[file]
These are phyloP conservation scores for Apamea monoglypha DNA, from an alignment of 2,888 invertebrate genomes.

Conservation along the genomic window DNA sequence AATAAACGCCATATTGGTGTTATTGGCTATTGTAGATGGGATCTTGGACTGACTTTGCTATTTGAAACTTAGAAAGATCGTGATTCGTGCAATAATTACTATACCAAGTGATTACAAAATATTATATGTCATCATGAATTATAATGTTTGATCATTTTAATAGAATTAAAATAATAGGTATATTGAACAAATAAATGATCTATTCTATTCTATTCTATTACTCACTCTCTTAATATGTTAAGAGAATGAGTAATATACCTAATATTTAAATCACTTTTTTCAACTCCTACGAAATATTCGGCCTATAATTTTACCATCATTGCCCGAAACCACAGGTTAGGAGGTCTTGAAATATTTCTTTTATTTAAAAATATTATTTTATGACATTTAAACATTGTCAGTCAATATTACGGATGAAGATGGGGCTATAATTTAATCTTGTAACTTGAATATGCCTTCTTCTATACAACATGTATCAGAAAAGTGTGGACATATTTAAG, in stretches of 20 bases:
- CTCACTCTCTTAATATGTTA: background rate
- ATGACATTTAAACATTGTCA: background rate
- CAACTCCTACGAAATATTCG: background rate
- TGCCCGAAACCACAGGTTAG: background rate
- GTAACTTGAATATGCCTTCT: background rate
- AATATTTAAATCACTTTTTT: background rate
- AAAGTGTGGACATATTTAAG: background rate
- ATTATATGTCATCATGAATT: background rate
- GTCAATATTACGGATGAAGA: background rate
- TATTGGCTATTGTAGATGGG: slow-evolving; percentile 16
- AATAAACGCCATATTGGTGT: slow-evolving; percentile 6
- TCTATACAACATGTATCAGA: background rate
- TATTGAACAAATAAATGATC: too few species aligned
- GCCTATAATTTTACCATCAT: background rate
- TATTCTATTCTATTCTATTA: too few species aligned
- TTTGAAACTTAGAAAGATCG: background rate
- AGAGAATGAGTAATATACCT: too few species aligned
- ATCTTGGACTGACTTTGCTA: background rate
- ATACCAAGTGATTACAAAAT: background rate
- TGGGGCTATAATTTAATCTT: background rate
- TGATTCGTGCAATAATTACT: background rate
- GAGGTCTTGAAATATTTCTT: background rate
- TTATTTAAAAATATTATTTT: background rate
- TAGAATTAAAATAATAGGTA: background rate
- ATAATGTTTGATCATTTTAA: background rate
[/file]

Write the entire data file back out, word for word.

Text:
These are phyloP conservation scores for Apamea monoglypha DNA, from an alignment of 2,888 invertebrate genomes.

Conservation along the genomic window DNA sequence AATAAACGCCATATTGGTGTTATTGGCTATTGTAGATGGGATCTTGGACTGACTTTGCTATTTGAAACTTAGAAAGATCGTGATTCGTGCAATAATTACTATACCAAGTGATTACAAAATATTATATGTCATCATGAATTATAATGTTTGATCATTTTAATAGAATTAAAATAATAGGTATATTGAACAAATAAATGATCTATTCTATTCTATTCTATTACTCACTCTCTTAATATGTTAAGAGAATGAGTAATATACCTAATATTTAAATCACTTTTTTCAACTCCTACGAAATATTCGGCCTATAATTTTACCATCATTGCCCGAAACCACAGGTTAGGAGGTCTTGAAATATTTCTTTTATTTAAAAATATTATTTTATGACATTTAAACATTGTCAGTCAATATTACGGATGAAGATGGGGCTATAATTTAATCTTGTAACTTGAATATGCCTTCTTCTATACAACATGTATCAGAAAAGTGTGGACATATTTAAG, in stretches of 20 bases:
- CTCACTCTCTTAATATGTTA: background rate
- ATGACATTTAAACATTGTCA: background rate
- CAACTCCTACGAAATATTCG: background rate
- TGCCCGAAACCACAGGTTAG: background rate
- GTAACTTGAATATGCCTTCT: background rate
- AATATTTAAATCACTTTTTT: background rate
- AAAGTGTGGACATATTTAAG: background rate
- ATTATATGTCATCATGAATT: background rate
- GTCAATATTACGGATGAAGA: background rate
- TATTGGCTATTGTAGATGGG: slow-evolving; percentile 16
- AATAAACGCCATATTGGTGT: slow-evolving; percentile 6
- TCTATACAACATGTATCAGA: background rate
- TATTGAACAAATAAATGATC: too few species aligned
- GCCTATAATTTTACCATCAT: background rate
- TATTCTATTCTATTCTATTA: too few species aligned
- TTTGAAACTTAGAAAGATCG: background rate
- AGAGAATGAGTAATATACCT: too few species aligned
- ATCTTGGACTGACTTTGCTA: background rate
- ATACCAAGTGATTACAAAAT: background rate
- TGGGGCTATAATTTAATCTT: background rate
- TGATTCGTGCAATAATTACT: background rate
- GAGGTCTTGAAATATTTCTT: background rate
- TTATTTAAAAATATTATTTT: background rate
- TAGAATTAAAATAATAGGTA: background rate
- ATAATGTTTGATCATTTTAA: background rate